EAS Publications Series
Volume 18, 2006Radiative Transfer and Applications to Very Large Telescopes
|Page(s)||191 - 201|
|Published online||08 March 2006|
Ph. Stee (ed)
EAS Publications Series, 18 (2006) 191-201
Modeling of pulsating atmospheres: comparison with observations
Stellar Physics Division, Institute of Astronomy of the Russian
Academy of Sciences, 48 Pjatnitskaya Str., Moscow 109017, Russia
Nonlinear modeling of pulsating stars has two features. Firstly, a self-consistent time-dependent model must include not only the optically thin atmospheric region, but also the sub-photospheric envelope, where the instability regions are located. The physical conditions and spatial scales of these regions are very different, while the accuracy of calculations should be as high as possible, especially for the radiative shock waves. As show numerical experiments, the loss of accuracy in the description of the atmospheric dynamics may seriously affect the calculated motions in the inner region, and vice versa, to say nothing of the synthetic line spectrum which is one of the main goals of the atmosphere modelling. Secondly, to obtain the limit cycle we must run the hydromodel for about 103 to 104 pulsational cycles. It is thus clear that we have to simplify the problem of the radiative hydrodynamics in order to obtain reliable result in a reasonable CPU time. In the present talk we describe one of possible approaches which gives good results at least in a semi-quantitative way.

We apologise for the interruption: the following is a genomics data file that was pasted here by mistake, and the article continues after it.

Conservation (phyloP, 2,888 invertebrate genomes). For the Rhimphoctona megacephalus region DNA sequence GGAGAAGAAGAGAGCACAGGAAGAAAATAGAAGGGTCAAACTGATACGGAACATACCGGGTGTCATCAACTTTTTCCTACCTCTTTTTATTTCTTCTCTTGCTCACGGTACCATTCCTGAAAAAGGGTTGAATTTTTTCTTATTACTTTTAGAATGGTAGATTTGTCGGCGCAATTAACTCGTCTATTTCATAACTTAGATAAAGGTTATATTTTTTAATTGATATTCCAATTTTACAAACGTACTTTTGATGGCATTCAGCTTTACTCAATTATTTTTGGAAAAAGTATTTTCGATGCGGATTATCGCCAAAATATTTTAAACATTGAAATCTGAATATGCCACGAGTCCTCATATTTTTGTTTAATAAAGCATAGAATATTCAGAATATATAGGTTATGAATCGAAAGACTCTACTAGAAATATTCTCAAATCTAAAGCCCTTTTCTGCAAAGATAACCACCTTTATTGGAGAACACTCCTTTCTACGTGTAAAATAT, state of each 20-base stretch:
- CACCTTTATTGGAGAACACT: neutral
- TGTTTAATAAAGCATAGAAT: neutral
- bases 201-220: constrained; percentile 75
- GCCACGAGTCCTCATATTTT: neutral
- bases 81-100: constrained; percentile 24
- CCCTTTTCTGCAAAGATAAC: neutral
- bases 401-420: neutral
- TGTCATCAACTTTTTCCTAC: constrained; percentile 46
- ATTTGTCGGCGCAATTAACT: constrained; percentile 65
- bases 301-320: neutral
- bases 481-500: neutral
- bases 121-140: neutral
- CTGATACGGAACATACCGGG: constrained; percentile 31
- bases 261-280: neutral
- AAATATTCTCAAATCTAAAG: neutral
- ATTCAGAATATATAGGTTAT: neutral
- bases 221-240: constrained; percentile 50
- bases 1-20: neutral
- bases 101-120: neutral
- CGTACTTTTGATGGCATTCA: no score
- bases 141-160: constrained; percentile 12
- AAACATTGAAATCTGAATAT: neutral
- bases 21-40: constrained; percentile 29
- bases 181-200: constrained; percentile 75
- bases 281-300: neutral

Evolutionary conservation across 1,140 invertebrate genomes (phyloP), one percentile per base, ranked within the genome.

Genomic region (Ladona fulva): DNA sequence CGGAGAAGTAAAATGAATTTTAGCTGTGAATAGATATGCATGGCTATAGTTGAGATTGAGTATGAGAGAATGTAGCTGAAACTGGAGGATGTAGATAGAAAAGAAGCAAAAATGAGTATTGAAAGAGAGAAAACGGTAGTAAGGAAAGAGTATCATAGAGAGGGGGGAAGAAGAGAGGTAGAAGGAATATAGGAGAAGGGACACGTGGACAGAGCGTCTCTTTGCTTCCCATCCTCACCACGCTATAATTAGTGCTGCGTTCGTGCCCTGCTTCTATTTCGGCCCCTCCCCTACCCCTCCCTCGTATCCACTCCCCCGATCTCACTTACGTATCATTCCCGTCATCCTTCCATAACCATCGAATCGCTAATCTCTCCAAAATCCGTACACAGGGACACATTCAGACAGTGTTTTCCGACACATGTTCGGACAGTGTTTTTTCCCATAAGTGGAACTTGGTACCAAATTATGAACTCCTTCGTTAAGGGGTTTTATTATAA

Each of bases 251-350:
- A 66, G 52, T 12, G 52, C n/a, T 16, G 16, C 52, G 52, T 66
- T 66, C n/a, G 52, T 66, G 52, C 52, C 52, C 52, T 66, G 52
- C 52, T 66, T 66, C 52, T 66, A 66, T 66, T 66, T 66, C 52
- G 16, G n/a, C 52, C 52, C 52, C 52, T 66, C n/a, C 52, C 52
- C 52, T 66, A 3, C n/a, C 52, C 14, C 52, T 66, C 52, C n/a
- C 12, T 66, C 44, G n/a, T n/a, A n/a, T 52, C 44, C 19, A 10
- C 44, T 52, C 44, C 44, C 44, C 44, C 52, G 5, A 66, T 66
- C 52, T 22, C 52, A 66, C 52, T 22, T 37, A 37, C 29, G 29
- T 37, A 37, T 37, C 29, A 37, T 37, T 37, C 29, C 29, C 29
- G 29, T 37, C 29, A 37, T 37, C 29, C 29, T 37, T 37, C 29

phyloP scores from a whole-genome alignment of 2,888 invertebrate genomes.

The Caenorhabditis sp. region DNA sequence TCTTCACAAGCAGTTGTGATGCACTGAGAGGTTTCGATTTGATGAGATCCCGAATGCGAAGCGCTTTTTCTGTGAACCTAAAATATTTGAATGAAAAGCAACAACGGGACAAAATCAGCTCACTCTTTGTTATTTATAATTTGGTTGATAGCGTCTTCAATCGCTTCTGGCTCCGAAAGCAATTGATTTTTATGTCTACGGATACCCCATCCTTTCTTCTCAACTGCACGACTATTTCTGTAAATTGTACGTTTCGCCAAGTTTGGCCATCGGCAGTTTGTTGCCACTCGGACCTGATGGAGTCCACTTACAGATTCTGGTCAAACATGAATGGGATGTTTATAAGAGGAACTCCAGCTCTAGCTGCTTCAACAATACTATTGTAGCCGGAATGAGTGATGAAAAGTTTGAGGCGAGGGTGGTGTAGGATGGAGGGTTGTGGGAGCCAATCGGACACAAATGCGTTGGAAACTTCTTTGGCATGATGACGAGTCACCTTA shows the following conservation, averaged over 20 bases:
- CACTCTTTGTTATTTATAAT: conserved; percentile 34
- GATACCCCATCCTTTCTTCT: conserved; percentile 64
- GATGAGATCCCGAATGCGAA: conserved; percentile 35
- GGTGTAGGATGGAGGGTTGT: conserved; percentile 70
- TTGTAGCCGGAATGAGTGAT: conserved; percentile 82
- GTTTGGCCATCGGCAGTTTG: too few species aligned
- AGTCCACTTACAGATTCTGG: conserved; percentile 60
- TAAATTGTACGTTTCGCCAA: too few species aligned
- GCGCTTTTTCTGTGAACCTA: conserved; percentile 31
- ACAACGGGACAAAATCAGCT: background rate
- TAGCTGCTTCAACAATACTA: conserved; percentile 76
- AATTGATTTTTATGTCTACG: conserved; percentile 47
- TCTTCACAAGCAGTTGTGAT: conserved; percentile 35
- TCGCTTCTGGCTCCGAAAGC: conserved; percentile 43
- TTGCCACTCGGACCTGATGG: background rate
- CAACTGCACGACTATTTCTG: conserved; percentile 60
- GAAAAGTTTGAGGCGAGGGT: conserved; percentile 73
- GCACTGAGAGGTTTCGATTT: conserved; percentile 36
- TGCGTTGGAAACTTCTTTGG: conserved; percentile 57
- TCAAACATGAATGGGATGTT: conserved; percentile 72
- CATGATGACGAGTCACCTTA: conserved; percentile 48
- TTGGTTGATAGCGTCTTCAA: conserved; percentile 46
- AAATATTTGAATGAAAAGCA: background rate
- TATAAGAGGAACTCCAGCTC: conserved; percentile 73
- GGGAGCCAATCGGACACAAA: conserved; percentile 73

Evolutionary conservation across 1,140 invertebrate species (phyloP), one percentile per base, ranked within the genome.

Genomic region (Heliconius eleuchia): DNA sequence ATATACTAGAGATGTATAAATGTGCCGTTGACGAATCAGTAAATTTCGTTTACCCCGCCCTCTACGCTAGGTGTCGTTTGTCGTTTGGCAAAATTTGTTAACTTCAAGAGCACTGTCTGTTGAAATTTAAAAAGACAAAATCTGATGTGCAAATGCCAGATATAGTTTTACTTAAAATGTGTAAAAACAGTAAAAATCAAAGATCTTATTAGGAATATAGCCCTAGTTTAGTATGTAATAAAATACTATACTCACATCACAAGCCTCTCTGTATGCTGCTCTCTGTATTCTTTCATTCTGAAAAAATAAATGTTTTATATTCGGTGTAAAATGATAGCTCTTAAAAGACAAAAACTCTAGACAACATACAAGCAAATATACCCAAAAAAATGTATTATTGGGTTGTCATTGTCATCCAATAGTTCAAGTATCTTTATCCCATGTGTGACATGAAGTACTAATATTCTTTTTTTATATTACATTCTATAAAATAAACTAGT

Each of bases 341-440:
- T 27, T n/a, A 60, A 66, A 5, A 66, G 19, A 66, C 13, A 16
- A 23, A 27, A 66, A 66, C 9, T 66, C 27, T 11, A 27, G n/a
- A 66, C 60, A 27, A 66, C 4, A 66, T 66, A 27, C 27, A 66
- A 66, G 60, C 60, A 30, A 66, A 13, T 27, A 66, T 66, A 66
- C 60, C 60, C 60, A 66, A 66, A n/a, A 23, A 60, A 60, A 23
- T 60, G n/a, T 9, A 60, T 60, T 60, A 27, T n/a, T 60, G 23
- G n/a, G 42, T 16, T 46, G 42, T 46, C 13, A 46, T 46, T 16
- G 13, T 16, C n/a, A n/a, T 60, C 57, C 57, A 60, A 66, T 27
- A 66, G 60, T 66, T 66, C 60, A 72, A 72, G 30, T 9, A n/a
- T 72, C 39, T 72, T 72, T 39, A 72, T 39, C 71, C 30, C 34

© EAS, EDP Sciences, 2006
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